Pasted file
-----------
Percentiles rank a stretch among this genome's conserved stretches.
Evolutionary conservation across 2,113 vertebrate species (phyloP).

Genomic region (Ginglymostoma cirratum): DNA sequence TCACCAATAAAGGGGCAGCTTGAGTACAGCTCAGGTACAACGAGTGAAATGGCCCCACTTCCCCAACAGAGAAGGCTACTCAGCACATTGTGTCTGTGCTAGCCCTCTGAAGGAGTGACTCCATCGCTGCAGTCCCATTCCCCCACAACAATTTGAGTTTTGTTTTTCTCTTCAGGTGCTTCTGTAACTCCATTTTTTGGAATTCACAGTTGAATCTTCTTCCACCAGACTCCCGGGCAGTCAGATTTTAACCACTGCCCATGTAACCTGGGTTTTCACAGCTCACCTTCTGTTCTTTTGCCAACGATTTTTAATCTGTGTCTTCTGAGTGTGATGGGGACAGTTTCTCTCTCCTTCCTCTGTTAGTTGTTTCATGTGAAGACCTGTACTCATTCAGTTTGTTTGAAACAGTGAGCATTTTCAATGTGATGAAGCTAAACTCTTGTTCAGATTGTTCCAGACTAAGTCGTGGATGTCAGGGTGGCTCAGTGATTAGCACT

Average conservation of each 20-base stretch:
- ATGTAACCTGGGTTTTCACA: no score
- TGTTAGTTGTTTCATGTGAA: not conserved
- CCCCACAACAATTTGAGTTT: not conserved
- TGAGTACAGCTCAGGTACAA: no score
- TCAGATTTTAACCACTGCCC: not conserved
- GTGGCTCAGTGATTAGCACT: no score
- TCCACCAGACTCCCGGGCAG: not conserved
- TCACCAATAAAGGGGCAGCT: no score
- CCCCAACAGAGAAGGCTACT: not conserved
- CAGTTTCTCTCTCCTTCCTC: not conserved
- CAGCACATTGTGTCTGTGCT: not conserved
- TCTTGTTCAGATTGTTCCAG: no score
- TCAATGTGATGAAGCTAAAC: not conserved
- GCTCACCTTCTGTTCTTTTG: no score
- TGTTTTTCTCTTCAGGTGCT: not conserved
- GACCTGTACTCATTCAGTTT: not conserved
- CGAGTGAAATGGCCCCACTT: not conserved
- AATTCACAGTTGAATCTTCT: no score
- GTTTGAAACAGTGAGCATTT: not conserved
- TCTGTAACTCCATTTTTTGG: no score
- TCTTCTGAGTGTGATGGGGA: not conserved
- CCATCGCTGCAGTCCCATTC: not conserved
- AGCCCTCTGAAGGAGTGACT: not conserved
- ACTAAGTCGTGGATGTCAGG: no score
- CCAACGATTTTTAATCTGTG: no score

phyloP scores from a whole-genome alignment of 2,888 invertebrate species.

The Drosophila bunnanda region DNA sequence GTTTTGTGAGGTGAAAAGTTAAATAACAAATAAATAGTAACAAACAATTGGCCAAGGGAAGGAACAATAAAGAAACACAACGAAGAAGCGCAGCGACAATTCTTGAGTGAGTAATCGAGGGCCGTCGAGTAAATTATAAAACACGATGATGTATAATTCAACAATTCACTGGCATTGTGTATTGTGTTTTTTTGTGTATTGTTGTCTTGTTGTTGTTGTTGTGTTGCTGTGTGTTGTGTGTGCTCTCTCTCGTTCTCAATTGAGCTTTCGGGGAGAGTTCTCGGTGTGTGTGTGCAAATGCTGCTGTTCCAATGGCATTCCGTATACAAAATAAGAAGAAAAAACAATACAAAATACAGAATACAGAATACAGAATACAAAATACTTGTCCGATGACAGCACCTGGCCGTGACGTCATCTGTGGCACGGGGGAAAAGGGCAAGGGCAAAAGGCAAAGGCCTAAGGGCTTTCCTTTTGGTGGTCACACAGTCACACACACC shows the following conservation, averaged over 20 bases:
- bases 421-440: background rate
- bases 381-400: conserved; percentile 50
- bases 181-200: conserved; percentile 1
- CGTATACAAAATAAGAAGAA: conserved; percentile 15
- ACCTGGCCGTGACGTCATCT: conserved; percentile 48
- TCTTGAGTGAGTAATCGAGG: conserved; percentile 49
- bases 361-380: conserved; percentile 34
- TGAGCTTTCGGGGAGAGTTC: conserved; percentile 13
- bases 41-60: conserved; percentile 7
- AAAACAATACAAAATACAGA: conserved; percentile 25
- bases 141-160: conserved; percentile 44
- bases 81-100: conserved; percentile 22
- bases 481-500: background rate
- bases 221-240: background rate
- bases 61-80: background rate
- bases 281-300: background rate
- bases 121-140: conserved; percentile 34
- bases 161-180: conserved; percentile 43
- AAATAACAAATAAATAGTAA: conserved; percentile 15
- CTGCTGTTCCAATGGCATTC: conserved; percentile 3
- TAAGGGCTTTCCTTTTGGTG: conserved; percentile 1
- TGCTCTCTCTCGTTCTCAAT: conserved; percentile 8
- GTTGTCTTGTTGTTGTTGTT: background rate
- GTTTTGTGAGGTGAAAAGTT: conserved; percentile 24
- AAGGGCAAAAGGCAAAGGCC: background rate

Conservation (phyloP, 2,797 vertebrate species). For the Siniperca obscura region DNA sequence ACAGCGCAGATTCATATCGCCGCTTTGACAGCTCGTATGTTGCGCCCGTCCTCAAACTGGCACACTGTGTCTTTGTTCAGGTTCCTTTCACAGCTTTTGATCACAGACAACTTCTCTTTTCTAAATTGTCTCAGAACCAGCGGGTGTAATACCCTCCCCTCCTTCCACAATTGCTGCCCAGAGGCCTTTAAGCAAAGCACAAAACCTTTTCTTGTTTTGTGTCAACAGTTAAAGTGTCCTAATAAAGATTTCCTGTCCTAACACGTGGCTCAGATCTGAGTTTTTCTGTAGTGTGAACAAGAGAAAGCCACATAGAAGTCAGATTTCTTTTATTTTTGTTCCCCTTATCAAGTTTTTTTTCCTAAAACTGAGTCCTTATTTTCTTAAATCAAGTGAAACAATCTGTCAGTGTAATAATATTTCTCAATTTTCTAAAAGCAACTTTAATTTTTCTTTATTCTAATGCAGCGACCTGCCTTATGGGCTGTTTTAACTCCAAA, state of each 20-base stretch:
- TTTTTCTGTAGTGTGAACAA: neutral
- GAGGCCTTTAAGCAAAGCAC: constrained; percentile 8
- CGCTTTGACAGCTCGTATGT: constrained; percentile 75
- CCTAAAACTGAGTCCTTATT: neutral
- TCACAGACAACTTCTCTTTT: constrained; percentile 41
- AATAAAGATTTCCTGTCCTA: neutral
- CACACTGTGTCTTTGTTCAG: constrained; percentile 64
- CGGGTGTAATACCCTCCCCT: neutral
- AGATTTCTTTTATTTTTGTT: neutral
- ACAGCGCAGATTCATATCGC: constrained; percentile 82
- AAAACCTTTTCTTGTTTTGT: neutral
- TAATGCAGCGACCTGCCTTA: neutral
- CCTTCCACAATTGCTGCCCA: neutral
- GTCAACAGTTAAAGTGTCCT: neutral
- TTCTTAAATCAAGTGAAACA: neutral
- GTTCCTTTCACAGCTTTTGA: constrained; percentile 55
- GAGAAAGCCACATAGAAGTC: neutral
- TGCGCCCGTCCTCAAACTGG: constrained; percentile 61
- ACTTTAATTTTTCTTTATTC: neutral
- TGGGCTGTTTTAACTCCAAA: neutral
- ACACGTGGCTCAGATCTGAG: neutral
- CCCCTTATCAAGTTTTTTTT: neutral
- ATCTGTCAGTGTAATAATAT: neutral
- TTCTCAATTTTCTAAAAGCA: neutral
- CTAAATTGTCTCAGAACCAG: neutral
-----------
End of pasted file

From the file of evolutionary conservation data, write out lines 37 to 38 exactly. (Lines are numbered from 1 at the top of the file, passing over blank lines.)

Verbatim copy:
- TCTTGAGTGAGTAATCGAGG: conserved; percentile 49
- bases 361-380: conserved; percentile 34